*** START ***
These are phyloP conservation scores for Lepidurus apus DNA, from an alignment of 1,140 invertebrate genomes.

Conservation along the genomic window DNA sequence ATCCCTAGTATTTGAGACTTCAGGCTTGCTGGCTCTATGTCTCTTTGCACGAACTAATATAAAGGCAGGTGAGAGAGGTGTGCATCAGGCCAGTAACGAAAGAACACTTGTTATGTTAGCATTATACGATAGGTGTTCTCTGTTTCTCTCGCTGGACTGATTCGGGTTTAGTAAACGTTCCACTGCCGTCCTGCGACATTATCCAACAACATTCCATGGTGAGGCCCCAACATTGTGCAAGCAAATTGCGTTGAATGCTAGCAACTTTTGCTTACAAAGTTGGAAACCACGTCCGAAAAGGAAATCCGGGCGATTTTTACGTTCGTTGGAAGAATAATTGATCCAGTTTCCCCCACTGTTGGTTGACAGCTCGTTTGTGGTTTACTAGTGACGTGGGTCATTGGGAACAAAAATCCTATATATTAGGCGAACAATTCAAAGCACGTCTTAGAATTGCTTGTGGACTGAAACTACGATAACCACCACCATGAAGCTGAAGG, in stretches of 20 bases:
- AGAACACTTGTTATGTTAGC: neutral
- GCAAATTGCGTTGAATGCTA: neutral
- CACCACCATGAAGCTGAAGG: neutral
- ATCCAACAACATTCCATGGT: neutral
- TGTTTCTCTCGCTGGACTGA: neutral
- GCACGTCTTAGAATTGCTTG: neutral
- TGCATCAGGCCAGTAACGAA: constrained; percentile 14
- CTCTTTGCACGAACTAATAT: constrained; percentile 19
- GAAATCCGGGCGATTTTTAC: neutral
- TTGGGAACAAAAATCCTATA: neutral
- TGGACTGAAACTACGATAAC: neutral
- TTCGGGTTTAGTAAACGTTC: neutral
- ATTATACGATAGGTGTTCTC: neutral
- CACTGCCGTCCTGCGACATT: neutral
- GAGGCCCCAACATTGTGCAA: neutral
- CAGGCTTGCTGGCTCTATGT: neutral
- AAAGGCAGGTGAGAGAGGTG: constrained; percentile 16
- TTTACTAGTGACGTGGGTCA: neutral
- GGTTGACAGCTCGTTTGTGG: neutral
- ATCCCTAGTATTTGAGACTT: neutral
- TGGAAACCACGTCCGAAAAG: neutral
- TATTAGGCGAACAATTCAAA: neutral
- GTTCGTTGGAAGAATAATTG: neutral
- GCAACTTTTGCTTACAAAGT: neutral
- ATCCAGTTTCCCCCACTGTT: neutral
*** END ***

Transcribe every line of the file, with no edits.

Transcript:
These are phyloP conservation scores for Lepidurus apus DNA, from an alignment of 1,140 invertebrate genomes.

Conservation along the genomic window DNA sequence ATCCCTAGTATTTGAGACTTCAGGCTTGCTGGCTCTATGTCTCTTTGCACGAACTAATATAAAGGCAGGTGAGAGAGGTGTGCATCAGGCCAGTAACGAAAGAACACTTGTTATGTTAGCATTATACGATAGGTGTTCTCTGTTTCTCTCGCTGGACTGATTCGGGTTTAGTAAACGTTCCACTGCCGTCCTGCGACATTATCCAACAACATTCCATGGTGAGGCCCCAACATTGTGCAAGCAAATTGCGTTGAATGCTAGCAACTTTTGCTTACAAAGTTGGAAACCACGTCCGAAAAGGAAATCCGGGCGATTTTTACGTTCGTTGGAAGAATAATTGATCCAGTTTCCCCCACTGTTGGTTGACAGCTCGTTTGTGGTTTACTAGTGACGTGGGTCATTGGGAACAAAAATCCTATATATTAGGCGAACAATTCAAAGCACGTCTTAGAATTGCTTGTGGACTGAAACTACGATAACCACCACCATGAAGCTGAAGG, in stretches of 20 bases:
- AGAACACTTGTTATGTTAGC: neutral
- GCAAATTGCGTTGAATGCTA: neutral
- CACCACCATGAAGCTGAAGG: neutral
- ATCCAACAACATTCCATGGT: neutral
- TGTTTCTCTCGCTGGACTGA: neutral
- GCACGTCTTAGAATTGCTTG: neutral
- TGCATCAGGCCAGTAACGAA: constrained; percentile 14
- CTCTTTGCACGAACTAATAT: constrained; percentile 19
- GAAATCCGGGCGATTTTTAC: neutral
- TTGGGAACAAAAATCCTATA: neutral
- TGGACTGAAACTACGATAAC: neutral
- TTCGGGTTTAGTAAACGTTC: neutral
- ATTATACGATAGGTGTTCTC: neutral
- CACTGCCGTCCTGCGACATT: neutral
- GAGGCCCCAACATTGTGCAA: neutral
- CAGGCTTGCTGGCTCTATGT: neutral
- AAAGGCAGGTGAGAGAGGTG: constrained; percentile 16
- TTTACTAGTGACGTGGGTCA: neutral
- GGTTGACAGCTCGTTTGTGG: neutral
- ATCCCTAGTATTTGAGACTT: neutral
- TGGAAACCACGTCCGAAAAG: neutral
- TATTAGGCGAACAATTCAAA: neutral
- GTTCGTTGGAAGAATAATTG: neutral
- GCAACTTTTGCTTACAAAGT: neutral
- ATCCAGTTTCCCCCACTGTT: neutral